Uncharted life of extreme heat | Inquirer Opinion

Uncharted life of extreme heat

For three days last week, the world registered temperatures that one scientist described as “almost certainly” the hottest that planet Earth has seen for the past 100,000 years. Another scientist went further by declaring that it is “certainly plausible” that the past week was “the warmest days globally in 120,000 years.” While other scientists were more restrained in their words, they nevertheless describe the exceptional heat with very disturbing words such as “extraordinary” and “terrifying.”

Unless we spend our days 24/7 inside air-conditioned surroundings, we know what these scientists are talking about. We have been experiencing an alarming level of extreme heat, not only in the past week, but for a couple of months now. The heat becomes unbearable at times, even when we’re inside our homes, and even with electric fans on.

I don’t recall any other period in my more than half a century on this planet when the level of heat has been this intense. Even at night, the heat lingers. I swam in an Ilocos Norte beach one afternoon last week, and the water felt uncomfortably hot. We, in the Philippines, are probably fortunate because the onset of the rainy season brings cloud cover and rain that cools our surroundings now and in the coming months, but when the sky is clear, searing heat returns.


The more fortunate ones among us have access to air conditioning. But imagine life in the slums, especially for babies, old folk, and sick residents who have no choice but to grin and bear with the unforgiving heat. Imagine small entrepreneurs in brownout prone provinces who risk losses because of the spoilage of their frozen supplies. Imagine school children who have to suffer through classes in oven-like classrooms. Imagine farmers and construction workers who toil under direct sunlight. Imagine poultry and piggery establishments that incur immense losses due to heat-related deaths and diseases. According to one meteorological expert, this period of astonishing heat “will have far-reaching repercussions for health, food security, water management, and the environment.”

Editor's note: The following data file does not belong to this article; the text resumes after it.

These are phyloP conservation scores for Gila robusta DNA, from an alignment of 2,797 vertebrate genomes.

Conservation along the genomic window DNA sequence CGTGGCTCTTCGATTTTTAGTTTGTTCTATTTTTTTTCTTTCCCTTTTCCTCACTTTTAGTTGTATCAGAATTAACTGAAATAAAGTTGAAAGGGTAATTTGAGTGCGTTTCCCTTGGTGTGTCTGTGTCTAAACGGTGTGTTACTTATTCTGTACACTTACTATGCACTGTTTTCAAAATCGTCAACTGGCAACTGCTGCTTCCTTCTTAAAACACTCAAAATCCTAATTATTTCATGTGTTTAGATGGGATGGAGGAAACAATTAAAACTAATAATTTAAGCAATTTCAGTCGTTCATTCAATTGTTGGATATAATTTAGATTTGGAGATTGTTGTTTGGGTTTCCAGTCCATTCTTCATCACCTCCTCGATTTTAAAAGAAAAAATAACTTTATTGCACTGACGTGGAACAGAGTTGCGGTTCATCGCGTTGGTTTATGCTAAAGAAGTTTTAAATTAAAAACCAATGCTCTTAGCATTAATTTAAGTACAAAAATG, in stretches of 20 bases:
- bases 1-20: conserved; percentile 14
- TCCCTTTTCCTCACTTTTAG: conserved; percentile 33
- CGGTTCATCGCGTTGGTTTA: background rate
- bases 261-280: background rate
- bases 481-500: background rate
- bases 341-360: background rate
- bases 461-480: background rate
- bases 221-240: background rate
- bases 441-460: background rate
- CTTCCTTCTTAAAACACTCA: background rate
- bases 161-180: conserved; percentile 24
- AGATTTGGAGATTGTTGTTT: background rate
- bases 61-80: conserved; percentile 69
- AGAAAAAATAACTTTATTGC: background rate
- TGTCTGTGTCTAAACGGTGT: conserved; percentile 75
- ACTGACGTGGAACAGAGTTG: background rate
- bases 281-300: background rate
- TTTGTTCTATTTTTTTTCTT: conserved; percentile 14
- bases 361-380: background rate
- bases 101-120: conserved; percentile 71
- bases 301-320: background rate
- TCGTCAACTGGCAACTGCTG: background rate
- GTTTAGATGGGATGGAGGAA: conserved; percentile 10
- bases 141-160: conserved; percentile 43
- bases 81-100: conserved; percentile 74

Scientists say that these record-shattering heat temperatures are due to several factors. The continuing emissions of heat-trapping gases caused by the fuels that humans burn in huge quantities each day. The return of the El Niño weather phenomenon, which is a cyclical weather pattern that causes drought in entire continents. And the massive deforestation that happens yearly worldwide. In a survey cited by the New York Times, the world lost 10.2 million acres of primary rainforest in 2022 alone.

Scientists are predicting that this period of high temperatures will continue up to the end of this year, and even until next year. In fact, weather experts forecast that it will even be hotter next year. Periods of extreme heat cause mankind to burn more fuel because of the greater need for air conditioners. It also increases incidents of wildfire that worsen deforestation and aggravate the volume of smoke and soot in our atmosphere. Extreme temperatures trigger actions and events that further cause temperatures to rise.

Climate change is a global problem that requires concerted action from all countries. But apart from campaigning for state and worldwide action, local governments must do what they can to alleviate high temperatures in their areas. One only needs to sit under a tree to notice the lowered temperature caused by an abundance of foliage, and experts attest to the ability of greenery to lower temperatures. Provinces, cities, municipalities, and barangays should create pockets of forest within their communities, and embark on the planting of trees along their roads.


In the past couple of months, different parts of our country have experienced extreme heat beyond 40 degrees Celsius. With very hot days becoming threats to health and physical safety, our government should consider instituting heat signals that would trigger automatic suspension of classes and work, mandatory work-from-home protocols, or to serve as advisory to children and senior citizens to refrain from being under the sun. Just as we have typhoon signals, we should now have heat signal protocols because of our new climate reality.

The world is “walking into an uncharted territory,” one climate expert said in an interview with CNN. “We have never seen anything like this in our life.” Scientists have long been warning us that this day will come, if we don’t mend our ways. They have all the right to say, “We told you so.”



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TAGS: climate change, El Niño, Flea Market of Ideas, Global Warming, hot weather

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